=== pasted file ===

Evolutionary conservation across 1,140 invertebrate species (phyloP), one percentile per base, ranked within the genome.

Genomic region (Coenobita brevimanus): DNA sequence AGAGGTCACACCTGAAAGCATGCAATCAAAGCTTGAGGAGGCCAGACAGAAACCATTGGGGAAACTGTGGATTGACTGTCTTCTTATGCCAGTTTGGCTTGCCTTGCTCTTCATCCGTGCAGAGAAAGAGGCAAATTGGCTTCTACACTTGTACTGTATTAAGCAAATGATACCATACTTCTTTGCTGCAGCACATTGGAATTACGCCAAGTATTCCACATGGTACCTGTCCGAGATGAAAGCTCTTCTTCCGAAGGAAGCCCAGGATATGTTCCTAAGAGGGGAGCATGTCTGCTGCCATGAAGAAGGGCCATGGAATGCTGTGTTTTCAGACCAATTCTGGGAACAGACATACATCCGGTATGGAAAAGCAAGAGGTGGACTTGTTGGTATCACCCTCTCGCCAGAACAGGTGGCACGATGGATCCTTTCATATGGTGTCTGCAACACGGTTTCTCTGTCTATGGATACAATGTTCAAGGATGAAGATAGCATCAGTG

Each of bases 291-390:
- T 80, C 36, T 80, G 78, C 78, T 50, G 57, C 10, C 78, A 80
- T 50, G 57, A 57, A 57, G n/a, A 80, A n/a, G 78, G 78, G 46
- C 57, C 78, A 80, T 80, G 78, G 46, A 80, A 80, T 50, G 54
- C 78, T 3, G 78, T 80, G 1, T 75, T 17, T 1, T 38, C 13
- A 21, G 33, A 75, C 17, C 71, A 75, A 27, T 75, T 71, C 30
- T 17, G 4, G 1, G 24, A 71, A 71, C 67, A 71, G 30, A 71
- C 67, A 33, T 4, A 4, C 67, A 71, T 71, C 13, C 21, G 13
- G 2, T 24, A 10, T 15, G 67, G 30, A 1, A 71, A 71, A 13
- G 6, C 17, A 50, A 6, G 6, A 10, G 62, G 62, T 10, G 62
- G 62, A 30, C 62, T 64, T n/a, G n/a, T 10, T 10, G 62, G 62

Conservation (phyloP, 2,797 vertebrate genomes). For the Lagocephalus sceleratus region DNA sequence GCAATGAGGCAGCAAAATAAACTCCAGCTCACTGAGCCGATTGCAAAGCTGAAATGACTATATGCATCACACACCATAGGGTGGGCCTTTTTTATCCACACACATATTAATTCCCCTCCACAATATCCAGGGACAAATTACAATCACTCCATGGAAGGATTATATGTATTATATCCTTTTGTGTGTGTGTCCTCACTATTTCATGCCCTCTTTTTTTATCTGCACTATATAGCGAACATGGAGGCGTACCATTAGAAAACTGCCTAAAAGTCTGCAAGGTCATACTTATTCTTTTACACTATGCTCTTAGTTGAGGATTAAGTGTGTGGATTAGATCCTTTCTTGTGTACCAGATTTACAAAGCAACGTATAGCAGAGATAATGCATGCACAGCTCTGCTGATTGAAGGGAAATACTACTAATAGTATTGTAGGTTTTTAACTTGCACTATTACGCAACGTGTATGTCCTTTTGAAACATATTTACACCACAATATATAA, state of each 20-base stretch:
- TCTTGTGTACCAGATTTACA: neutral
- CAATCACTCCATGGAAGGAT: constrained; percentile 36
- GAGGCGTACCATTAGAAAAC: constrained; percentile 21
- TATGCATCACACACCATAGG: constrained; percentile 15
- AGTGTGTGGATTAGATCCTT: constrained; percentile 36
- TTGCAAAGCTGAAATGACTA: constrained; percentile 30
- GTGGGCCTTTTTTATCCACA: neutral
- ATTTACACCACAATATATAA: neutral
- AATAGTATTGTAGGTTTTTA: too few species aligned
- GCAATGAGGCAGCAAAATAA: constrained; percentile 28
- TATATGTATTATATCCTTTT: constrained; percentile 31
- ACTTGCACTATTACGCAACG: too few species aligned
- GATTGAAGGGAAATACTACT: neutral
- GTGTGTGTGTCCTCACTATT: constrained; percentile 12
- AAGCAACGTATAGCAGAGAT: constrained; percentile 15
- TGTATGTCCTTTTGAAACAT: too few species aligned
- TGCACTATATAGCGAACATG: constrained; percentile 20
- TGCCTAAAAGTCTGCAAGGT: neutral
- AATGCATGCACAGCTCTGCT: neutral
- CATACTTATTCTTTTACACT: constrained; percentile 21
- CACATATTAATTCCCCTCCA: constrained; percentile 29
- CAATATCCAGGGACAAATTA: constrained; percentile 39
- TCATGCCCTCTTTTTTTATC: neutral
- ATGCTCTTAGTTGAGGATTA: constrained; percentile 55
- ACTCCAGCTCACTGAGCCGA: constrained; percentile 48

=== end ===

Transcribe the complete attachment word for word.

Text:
Evolutionary conservation across 1,140 invertebrate species (phyloP), one percentile per base, ranked within the genome.

Genomic region (Coenobita brevimanus): DNA sequence AGAGGTCACACCTGAAAGCATGCAATCAAAGCTTGAGGAGGCCAGACAGAAACCATTGGGGAAACTGTGGATTGACTGTCTTCTTATGCCAGTTTGGCTTGCCTTGCTCTTCATCCGTGCAGAGAAAGAGGCAAATTGGCTTCTACACTTGTACTGTATTAAGCAAATGATACCATACTTCTTTGCTGCAGCACATTGGAATTACGCCAAGTATTCCACATGGTACCTGTCCGAGATGAAAGCTCTTCTTCCGAAGGAAGCCCAGGATATGTTCCTAAGAGGGGAGCATGTCTGCTGCCATGAAGAAGGGCCATGGAATGCTGTGTTTTCAGACCAATTCTGGGAACAGACATACATCCGGTATGGAAAAGCAAGAGGTGGACTTGTTGGTATCACCCTCTCGCCAGAACAGGTGGCACGATGGATCCTTTCATATGGTGTCTGCAACACGGTTTCTCTGTCTATGGATACAATGTTCAAGGATGAAGATAGCATCAGTG

Each of bases 291-390:
- T 80, C 36, T 80, G 78, C 78, T 50, G 57, C 10, C 78, A 80
- T 50, G 57, A 57, A 57, G n/a, A 80, A n/a, G 78, G 78, G 46
- C 57, C 78, A 80, T 80, G 78, G 46, A 80, A 80, T 50, G 54
- C 78, T 3, G 78, T 80, G 1, T 75, T 17, T 1, T 38, C 13
- A 21, G 33, A 75, C 17, C 71, A 75, A 27, T 75, T 71, C 30
- T 17, G 4, G 1, G 24, A 71, A 71, C 67, A 71, G 30, A 71
- C 67, A 33, T 4, A 4, C 67, A 71, T 71, C 13, C 21, G 13
- G 2, T 24, A 10, T 15, G 67, G 30, A 1, A 71, A 71, A 13
- G 6, C 17, A 50, A 6, G 6, A 10, G 62, G 62, T 10, G 62
- G 62, A 30, C 62, T 64, T n/a, G n/a, T 10, T 10, G 62, G 62

Conservation (phyloP, 2,797 vertebrate genomes). For the Lagocephalus sceleratus region DNA sequence GCAATGAGGCAGCAAAATAAACTCCAGCTCACTGAGCCGATTGCAAAGCTGAAATGACTATATGCATCACACACCATAGGGTGGGCCTTTTTTATCCACACACATATTAATTCCCCTCCACAATATCCAGGGACAAATTACAATCACTCCATGGAAGGATTATATGTATTATATCCTTTTGTGTGTGTGTCCTCACTATTTCATGCCCTCTTTTTTTATCTGCACTATATAGCGAACATGGAGGCGTACCATTAGAAAACTGCCTAAAAGTCTGCAAGGTCATACTTATTCTTTTACACTATGCTCTTAGTTGAGGATTAAGTGTGTGGATTAGATCCTTTCTTGTGTACCAGATTTACAAAGCAACGTATAGCAGAGATAATGCATGCACAGCTCTGCTGATTGAAGGGAAATACTACTAATAGTATTGTAGGTTTTTAACTTGCACTATTACGCAACGTGTATGTCCTTTTGAAACATATTTACACCACAATATATAA, state of each 20-base stretch:
- TCTTGTGTACCAGATTTACA: neutral
- CAATCACTCCATGGAAGGAT: constrained; percentile 36
- GAGGCGTACCATTAGAAAAC: constrained; percentile 21
- TATGCATCACACACCATAGG: constrained; percentile 15
- AGTGTGTGGATTAGATCCTT: constrained; percentile 36
- TTGCAAAGCTGAAATGACTA: constrained; percentile 30
- GTGGGCCTTTTTTATCCACA: neutral
- ATTTACACCACAATATATAA: neutral
- AATAGTATTGTAGGTTTTTA: too few species aligned
- GCAATGAGGCAGCAAAATAA: constrained; percentile 28
- TATATGTATTATATCCTTTT: constrained; percentile 31
- ACTTGCACTATTACGCAACG: too few species aligned
- GATTGAAGGGAAATACTACT: neutral
- GTGTGTGTGTCCTCACTATT: constrained; percentile 12
- AAGCAACGTATAGCAGAGAT: constrained; percentile 15
- TGTATGTCCTTTTGAAACAT: too few species aligned
- TGCACTATATAGCGAACATG: constrained; percentile 20
- TGCCTAAAAGTCTGCAAGGT: neutral
- AATGCATGCACAGCTCTGCT: neutral
- CATACTTATTCTTTTACACT: constrained; percentile 21
- CACATATTAATTCCCCTCCA: constrained; percentile 29
- CAATATCCAGGGACAAATTA: constrained; percentile 39
- TCATGCCCTCTTTTTTTATC: neutral
- ATGCTCTTAGTTGAGGATTA: constrained; percentile 55
- ACTCCAGCTCACTGAGCCGA: constrained; percentile 48